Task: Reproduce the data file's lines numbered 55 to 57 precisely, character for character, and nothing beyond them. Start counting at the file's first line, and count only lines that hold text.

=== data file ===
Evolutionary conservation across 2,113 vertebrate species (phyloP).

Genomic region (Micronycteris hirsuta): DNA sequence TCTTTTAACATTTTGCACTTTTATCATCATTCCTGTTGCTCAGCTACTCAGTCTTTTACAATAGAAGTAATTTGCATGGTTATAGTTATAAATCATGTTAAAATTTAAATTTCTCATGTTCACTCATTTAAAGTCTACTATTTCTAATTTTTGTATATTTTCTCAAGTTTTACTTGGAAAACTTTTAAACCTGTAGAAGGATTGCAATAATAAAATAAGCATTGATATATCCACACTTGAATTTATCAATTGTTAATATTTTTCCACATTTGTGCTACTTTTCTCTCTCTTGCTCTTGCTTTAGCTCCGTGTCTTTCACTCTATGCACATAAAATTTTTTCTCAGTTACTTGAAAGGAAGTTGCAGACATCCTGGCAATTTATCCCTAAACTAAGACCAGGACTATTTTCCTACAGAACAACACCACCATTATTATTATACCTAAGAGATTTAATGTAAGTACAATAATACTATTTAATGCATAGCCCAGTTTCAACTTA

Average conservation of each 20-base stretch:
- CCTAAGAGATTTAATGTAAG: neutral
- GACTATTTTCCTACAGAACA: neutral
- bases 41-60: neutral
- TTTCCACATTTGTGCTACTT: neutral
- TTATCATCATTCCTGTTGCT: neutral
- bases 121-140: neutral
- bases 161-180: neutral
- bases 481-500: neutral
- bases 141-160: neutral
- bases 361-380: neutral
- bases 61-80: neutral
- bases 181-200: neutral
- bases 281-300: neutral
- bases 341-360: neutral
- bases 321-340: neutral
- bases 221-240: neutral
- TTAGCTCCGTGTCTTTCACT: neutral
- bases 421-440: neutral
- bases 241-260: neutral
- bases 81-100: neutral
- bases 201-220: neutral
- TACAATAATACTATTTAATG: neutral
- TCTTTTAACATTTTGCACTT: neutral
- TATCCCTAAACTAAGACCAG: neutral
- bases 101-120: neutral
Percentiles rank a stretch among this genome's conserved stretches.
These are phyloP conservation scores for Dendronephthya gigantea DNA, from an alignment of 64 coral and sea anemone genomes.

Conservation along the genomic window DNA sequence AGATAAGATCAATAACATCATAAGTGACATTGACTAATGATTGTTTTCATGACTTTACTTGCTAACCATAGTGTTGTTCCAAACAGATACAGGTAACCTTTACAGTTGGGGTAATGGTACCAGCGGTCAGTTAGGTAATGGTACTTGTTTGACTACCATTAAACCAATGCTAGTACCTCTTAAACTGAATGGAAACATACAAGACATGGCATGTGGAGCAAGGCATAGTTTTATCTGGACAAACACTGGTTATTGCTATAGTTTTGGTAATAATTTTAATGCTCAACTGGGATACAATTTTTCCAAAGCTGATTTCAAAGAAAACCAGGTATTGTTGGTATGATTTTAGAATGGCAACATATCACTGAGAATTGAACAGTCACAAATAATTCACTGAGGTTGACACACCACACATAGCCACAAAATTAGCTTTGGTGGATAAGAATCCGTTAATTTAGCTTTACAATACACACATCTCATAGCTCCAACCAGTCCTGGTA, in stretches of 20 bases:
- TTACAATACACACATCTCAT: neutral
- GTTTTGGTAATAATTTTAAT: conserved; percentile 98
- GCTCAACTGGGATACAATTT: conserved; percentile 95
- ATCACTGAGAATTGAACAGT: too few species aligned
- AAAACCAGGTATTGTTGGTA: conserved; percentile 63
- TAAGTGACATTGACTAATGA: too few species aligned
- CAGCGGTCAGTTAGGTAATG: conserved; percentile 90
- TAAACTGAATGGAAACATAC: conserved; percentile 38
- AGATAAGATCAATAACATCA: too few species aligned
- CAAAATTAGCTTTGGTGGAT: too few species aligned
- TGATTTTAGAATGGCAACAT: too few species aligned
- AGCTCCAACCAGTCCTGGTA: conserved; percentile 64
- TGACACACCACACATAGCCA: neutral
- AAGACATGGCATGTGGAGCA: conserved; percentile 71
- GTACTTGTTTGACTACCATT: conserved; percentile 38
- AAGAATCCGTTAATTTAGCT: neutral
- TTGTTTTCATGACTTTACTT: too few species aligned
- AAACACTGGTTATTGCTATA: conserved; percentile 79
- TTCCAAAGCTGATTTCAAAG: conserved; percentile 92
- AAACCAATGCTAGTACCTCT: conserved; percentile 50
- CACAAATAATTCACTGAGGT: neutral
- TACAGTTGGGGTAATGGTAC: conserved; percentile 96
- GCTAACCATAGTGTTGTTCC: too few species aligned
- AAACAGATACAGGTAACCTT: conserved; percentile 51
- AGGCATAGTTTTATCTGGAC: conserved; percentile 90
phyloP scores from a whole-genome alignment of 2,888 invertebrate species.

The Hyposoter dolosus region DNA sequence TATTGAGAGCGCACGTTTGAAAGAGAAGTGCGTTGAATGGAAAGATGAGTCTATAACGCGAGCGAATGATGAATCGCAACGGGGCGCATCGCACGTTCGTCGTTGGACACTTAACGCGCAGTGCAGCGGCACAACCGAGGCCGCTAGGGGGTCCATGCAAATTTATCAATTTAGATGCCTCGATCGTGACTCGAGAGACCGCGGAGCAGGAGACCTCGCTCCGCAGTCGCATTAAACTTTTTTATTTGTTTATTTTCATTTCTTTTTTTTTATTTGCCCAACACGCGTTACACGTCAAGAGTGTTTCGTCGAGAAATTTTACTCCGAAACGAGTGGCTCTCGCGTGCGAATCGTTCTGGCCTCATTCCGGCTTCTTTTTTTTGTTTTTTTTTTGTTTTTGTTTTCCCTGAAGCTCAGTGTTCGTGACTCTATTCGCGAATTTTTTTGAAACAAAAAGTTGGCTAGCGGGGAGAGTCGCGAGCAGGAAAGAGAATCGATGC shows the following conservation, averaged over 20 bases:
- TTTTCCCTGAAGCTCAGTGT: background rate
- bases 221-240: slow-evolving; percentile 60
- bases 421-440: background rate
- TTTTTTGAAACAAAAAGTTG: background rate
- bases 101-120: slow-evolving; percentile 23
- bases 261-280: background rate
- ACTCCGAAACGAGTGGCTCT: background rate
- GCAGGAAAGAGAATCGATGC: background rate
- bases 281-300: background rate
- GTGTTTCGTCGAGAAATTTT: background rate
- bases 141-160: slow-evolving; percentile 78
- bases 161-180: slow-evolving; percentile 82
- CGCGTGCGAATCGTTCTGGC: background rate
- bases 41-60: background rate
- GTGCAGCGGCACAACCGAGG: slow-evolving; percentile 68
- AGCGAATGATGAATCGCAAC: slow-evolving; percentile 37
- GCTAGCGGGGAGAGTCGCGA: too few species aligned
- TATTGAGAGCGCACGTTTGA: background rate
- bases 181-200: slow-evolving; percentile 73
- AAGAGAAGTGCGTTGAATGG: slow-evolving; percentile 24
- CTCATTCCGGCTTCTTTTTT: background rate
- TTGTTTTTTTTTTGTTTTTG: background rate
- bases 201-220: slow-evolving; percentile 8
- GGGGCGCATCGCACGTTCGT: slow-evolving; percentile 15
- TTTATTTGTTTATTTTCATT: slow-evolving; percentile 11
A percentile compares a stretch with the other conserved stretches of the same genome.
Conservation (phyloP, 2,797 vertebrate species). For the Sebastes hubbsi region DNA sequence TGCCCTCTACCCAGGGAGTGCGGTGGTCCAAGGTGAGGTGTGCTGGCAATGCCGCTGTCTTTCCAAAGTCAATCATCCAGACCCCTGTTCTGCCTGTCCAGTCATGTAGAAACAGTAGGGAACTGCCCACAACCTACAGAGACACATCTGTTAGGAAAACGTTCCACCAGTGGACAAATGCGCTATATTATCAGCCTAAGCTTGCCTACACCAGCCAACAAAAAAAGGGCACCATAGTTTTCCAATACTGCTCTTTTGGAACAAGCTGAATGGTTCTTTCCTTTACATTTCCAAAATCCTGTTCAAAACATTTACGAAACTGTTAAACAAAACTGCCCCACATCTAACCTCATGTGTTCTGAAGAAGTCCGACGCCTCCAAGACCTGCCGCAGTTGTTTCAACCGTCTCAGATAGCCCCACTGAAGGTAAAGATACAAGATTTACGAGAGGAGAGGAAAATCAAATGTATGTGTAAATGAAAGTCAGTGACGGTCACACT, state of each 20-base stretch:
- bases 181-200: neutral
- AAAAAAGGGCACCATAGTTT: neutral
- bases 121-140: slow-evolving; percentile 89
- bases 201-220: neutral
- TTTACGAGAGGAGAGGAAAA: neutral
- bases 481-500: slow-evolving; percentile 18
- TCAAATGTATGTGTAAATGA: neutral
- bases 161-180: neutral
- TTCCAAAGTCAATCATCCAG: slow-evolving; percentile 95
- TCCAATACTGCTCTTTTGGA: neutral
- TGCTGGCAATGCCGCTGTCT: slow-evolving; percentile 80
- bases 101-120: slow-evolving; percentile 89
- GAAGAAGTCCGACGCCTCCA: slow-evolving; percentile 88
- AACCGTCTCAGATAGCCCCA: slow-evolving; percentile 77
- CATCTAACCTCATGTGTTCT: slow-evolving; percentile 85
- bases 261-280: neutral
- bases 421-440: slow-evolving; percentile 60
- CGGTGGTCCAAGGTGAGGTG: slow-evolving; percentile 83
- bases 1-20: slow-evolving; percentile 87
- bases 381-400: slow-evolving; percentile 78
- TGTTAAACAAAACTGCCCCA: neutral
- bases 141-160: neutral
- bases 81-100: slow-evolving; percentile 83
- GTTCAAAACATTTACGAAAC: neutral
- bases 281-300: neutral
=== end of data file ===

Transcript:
- AAACAGATACAGGTAACCTT: conserved; percentile 51
- AGGCATAGTTTTATCTGGAC: conserved; percentile 90
phyloP scores from a whole-genome alignment of 2,888 invertebrate species.